Sylvan Lake man hikes Chilkoot Trail

The call came during a February blizzard when Ian Oostinde was hunkered down in front of his fireplace, nursing a mug of coffee,

The call came during a February blizzard when Ian Oostinde was hunkered down in front of his fireplace, nursing a mug of coffee, going over some paperwork.

“Hey Ian,” his friend, Hugh Carruthers said, “do you want to hike the Chilkoot Trail?”

Oostinde took a gulp of coffee.

Hiking the 33-mile (53 km) trail through the Coast Mountains that leads from Dyea, Alaska, in the United States to Bennett, British Columbia had always been a someday project for him. And for Oostinde, someday meant when he had more time, when he wasn’t soft from a desk job, when his daughter Tianna was grown, when he retired, when he was in better shape.

But, Oostinde knew someday could end up being nothing more than a ‘bucket list’ thing that may never happen and so he decided someday would be now.

“Sure,” he said, mustering up more confidence than he really felt. “If I can get in shape by July.”

And, with the hike several months away, Oostinde struggled to get himself in shape for the trek which would take him and his companion through the somewhat treacherous trail once used by miners on their way to the Klondike Gold Rush.

He walked. He biked. He even did some cross-country skiing.

And then 10 days before the pair were about to leave, he crashed his bike, jumping a curb on Taylor Drive in Red Deer.

“I went down pretty hard,” he said. “Luckily I was wearing a helmet, but my whole body suffered from whip lash.”

The fall left him nervous about his physical ability to complete the hike and his resolve wavered somewhat.

However, even though he suffered some misgivings after the unfortunate spill, Oostinde and Carruthers armed with hiking gear and a plus 30-pound back pack took off from Dyea, an abandoned townsite, 15 minutes from Skagway, Alaska July 25 at 7:30 p.m. just as they had planned.

The pair hiked for two-hours over relatively flat terrain before arriving at the trail’s first campsite, Finnegan’s Point.

The short hike proved to be a gentle training session for what lay ahead.

The pair set out early the next morning, noticing the trail had become noticeably cooler after Finnegan’s Point.

“The trail was relatively flat, but never smooth,” said Oostinde.

“And at some places it was very narrow. We found we could always expect the unexpected. It was well worn, but rough.”

Hikers on the Chilkoot Trail needed to be cognizant at all times of the possibility of bears showing up.

While on the trail, Oostinde kept bear spray close at hand and made use of a bear bell. Campsites had bear boxes and tents were erected on small wooden platforms to discourage the unwelcome visitors.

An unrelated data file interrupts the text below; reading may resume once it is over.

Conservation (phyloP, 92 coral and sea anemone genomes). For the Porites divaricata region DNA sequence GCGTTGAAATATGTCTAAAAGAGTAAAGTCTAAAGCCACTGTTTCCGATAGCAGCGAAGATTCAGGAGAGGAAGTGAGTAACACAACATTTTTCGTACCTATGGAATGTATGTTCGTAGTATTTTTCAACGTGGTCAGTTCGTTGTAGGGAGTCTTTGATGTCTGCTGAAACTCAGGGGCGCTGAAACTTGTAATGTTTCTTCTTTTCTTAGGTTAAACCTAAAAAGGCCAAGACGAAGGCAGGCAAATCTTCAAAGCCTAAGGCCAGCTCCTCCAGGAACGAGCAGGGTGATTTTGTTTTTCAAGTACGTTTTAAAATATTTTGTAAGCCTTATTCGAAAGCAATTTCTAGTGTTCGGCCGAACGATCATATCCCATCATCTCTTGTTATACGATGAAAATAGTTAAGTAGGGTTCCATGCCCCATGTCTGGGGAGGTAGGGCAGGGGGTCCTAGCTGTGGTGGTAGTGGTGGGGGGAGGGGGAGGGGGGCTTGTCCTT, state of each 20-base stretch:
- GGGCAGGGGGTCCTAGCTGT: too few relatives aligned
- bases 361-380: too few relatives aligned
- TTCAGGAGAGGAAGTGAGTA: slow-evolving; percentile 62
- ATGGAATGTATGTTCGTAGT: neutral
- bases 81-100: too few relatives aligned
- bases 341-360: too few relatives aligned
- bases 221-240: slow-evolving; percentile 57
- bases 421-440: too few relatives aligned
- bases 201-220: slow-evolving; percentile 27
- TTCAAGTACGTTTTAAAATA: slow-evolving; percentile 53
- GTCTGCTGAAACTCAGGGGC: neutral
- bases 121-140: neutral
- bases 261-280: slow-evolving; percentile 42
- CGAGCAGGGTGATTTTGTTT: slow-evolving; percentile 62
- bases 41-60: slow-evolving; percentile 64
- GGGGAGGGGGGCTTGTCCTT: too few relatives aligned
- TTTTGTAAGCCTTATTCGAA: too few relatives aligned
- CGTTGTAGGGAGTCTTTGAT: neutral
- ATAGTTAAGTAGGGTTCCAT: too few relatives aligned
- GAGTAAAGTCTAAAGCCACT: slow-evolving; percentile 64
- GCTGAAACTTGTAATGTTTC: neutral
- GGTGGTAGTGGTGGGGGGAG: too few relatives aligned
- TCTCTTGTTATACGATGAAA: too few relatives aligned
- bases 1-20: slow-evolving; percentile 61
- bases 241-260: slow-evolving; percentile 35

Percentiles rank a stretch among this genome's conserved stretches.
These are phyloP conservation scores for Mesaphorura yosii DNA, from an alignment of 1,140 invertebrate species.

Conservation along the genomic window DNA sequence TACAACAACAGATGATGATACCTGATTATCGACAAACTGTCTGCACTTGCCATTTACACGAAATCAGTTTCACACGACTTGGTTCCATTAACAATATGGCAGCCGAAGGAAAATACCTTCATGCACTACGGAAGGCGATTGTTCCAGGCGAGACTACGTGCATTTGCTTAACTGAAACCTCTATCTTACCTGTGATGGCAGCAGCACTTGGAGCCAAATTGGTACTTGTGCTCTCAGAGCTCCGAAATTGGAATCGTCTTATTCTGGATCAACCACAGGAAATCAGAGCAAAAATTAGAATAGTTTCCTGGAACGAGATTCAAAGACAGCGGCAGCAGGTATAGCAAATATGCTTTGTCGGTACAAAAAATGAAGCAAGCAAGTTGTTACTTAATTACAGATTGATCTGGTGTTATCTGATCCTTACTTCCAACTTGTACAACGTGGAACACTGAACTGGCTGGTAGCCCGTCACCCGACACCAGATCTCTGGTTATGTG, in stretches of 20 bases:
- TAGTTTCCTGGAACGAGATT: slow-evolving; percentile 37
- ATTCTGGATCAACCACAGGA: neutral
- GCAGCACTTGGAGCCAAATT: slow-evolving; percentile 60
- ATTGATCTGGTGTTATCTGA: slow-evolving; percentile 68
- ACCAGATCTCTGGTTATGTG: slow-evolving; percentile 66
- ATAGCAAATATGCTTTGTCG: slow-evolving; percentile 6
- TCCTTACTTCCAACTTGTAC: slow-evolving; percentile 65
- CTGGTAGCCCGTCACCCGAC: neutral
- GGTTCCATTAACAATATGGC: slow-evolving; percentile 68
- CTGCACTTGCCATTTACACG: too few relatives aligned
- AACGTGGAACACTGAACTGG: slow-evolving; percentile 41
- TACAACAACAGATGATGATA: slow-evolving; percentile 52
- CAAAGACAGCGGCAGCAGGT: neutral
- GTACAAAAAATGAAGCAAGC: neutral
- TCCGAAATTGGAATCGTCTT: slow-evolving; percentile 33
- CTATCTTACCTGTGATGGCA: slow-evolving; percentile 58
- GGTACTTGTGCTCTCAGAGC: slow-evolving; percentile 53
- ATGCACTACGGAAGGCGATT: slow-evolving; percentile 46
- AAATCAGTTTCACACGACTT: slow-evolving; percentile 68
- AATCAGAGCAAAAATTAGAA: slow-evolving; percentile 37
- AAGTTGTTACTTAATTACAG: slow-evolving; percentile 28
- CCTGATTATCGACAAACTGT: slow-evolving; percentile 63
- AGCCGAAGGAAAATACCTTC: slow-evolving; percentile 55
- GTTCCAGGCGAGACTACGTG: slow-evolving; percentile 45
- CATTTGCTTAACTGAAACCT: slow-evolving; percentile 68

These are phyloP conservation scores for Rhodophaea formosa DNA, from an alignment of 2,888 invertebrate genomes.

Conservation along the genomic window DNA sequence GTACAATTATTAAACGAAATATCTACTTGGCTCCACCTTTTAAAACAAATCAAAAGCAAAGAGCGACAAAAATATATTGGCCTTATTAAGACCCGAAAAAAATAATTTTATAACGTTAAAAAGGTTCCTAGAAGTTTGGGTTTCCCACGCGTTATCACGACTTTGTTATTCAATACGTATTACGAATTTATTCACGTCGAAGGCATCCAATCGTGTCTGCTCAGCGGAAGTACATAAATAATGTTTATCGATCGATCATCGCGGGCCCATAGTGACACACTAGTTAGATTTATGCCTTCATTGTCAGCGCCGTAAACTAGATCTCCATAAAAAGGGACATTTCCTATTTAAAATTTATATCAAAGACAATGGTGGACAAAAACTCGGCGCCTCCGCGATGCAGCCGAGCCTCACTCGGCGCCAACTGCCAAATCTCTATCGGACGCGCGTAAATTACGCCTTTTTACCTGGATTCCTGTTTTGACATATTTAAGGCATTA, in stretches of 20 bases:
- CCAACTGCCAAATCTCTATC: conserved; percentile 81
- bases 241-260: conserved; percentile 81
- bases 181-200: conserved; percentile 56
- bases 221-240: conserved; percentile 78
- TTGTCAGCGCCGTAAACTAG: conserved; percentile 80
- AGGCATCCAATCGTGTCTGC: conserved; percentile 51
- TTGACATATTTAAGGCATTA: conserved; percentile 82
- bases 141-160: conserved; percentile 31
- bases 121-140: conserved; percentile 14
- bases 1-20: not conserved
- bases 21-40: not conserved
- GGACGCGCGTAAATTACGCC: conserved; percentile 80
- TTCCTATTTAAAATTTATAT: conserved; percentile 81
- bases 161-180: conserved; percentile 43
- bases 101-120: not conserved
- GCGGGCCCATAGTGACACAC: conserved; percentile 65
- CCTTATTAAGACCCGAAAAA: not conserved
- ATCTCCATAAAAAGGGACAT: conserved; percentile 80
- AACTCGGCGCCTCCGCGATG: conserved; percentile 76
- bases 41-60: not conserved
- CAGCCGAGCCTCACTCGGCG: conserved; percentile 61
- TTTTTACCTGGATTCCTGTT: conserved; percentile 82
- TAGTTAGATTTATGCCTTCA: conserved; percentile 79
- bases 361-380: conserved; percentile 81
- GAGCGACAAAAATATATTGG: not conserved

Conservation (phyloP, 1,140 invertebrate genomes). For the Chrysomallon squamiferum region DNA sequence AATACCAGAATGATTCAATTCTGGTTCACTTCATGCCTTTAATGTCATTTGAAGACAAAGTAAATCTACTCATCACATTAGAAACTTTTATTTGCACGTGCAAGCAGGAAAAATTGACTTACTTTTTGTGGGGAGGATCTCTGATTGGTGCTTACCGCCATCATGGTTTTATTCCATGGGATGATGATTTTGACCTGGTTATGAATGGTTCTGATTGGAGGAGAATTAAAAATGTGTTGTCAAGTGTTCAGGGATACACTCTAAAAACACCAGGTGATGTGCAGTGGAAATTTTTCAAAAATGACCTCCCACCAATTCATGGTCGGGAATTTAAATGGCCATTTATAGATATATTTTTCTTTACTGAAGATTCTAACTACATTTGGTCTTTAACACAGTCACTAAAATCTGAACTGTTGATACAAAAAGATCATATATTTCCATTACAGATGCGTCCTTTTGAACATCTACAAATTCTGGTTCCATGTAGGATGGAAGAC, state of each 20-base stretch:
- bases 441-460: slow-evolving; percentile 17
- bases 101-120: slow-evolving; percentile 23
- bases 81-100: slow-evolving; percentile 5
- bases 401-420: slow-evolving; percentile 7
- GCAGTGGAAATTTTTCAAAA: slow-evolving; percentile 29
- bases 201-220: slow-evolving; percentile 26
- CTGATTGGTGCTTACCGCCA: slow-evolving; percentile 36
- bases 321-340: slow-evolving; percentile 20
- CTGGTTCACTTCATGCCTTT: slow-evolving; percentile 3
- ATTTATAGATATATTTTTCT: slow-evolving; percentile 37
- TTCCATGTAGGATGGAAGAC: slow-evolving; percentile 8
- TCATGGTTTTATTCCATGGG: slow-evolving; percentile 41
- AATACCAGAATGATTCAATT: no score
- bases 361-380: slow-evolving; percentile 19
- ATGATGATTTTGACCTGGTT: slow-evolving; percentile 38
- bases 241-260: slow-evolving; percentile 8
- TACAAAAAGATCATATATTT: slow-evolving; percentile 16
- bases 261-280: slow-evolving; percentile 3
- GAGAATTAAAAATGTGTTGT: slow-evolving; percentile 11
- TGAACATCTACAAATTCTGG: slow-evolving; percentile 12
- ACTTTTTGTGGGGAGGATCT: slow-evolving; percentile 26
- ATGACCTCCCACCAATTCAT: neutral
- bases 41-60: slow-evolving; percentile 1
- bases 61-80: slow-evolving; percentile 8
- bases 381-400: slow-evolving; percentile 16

“You never want to be surprised by a bear,” said Oostinde.

“We were very careful and there was never any garbage left around on the trail or at the campsites.”

The second day of hiking took the pair near the Canyon City ruins, which was a tent city during the gold rush. Building foundations, a large restaurant stove and a large boiler are still visible.

After the Canyon City ruins, the hikers noticed the trail diverged from the Taiya River, going through a muddy section with jagged boulders and short steep ascents in and out of small gulches.

It was tough going and when the men arrived at Sheep Camp, the last campground on the American side, they were more than ready for a break.

“We were very tired,” said Oostinde. “My body felt like jelly. The second day was a warm up for the third day. We knew we had to leave early to get to our destination. The next leg is known for rock and snow avalanches but these are less likely to happen in the earlier part of the day.”

The hikers left their campsite at around 6:30 a.m. and began the six-hour up-hill hike which would take them to the top of the summit which is the Canada/US border.

“It was not all that far, but we were scrambling over boulders and going through tons of snow. The last kilometer took us an hour and a half.” However, when Oostinde finally reached the summit and looked around at the vast wilderness that stretched before him, he was struck by a feeling of awe.

“It was an amazing feeling. The beauty around me was incredible. It made all of it worthwhile. It was a wilderness that was devoid of people.”

The pair continued into Canada without going through customs as there was no border officials around to check out their credentials.

They hiked another seven kilometers into Happy Camp aptly named because hikers are “so happy to get there,” said Oostinde.

From Happy Camp they continued onto Deep Lake Camp, pushing on through rough terrain and jumping over boulders to cross creeks.

“At this point it seemed psychologically tougher because you just want to get it done,” said Oostinde.

At 1:15 p.m. Yukon time, Oostinde and his traveling companion arrived at Bennett, B.C. Here they caught a train to Carcross, Yukon, just west of Bennett Lake, where Carruther’s wife was waiting to take them back to civilization, and all the amenities that includes like long showers and hot coffee.

A few weeks later, Oostinde, back home in Sylvan Lake, received another call from his friend asking him if he wanted to hike the West Coast Trail.

“I told him it wasn’t a bad idea and I meant it. I will, for sure, hike again, I’m not exactly sure when.”

But hiking the Chilkoot Trail was a wonderful experience.

“It’s great to be reminded of how fragile the wilderness and our ecological system is and how the sustenance of the wilderness is not just about the wilderness, but about ourselves, as well.”

Oostinde is the vice principal at Alternative School Programs with Red Deer Public School District and was Sylvan Lake’s 2011 citizen of the year.

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